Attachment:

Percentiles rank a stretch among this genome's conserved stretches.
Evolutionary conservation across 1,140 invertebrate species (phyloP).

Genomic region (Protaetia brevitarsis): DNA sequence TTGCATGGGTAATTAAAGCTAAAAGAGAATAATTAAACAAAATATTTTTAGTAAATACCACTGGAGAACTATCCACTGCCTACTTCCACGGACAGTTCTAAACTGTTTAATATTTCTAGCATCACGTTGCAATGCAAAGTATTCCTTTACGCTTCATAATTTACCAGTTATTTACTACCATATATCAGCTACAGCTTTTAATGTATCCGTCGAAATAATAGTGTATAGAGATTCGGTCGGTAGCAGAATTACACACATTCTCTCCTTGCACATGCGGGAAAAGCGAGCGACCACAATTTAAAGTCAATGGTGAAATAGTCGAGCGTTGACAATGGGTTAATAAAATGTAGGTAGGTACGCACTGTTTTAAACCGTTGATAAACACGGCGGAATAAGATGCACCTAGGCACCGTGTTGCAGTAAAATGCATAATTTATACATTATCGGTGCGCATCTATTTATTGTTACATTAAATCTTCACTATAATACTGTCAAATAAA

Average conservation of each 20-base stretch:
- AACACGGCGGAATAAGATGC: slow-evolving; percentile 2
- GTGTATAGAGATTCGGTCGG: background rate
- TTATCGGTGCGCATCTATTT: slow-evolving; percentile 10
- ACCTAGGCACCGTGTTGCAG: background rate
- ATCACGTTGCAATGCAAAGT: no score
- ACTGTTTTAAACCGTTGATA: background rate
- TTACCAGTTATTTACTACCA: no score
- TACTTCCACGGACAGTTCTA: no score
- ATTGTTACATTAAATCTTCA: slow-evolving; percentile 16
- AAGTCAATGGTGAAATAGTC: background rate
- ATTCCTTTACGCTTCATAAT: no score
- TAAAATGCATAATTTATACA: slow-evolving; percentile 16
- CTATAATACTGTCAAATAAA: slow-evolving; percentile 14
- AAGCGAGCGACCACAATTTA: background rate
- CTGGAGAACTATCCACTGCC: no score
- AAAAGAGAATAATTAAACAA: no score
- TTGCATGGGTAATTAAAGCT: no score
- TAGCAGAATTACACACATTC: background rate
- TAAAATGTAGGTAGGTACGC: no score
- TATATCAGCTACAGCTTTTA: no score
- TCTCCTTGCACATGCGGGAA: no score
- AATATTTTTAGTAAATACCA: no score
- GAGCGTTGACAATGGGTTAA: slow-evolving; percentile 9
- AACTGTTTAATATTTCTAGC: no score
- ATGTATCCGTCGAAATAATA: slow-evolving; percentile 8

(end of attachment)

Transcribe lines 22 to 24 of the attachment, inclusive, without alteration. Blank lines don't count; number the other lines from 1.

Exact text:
- TAGCAGAATTACACACATTC: background rate
- TAAAATGTAGGTAGGTACGC: no score
- TATATCAGCTACAGCTTTTA: no score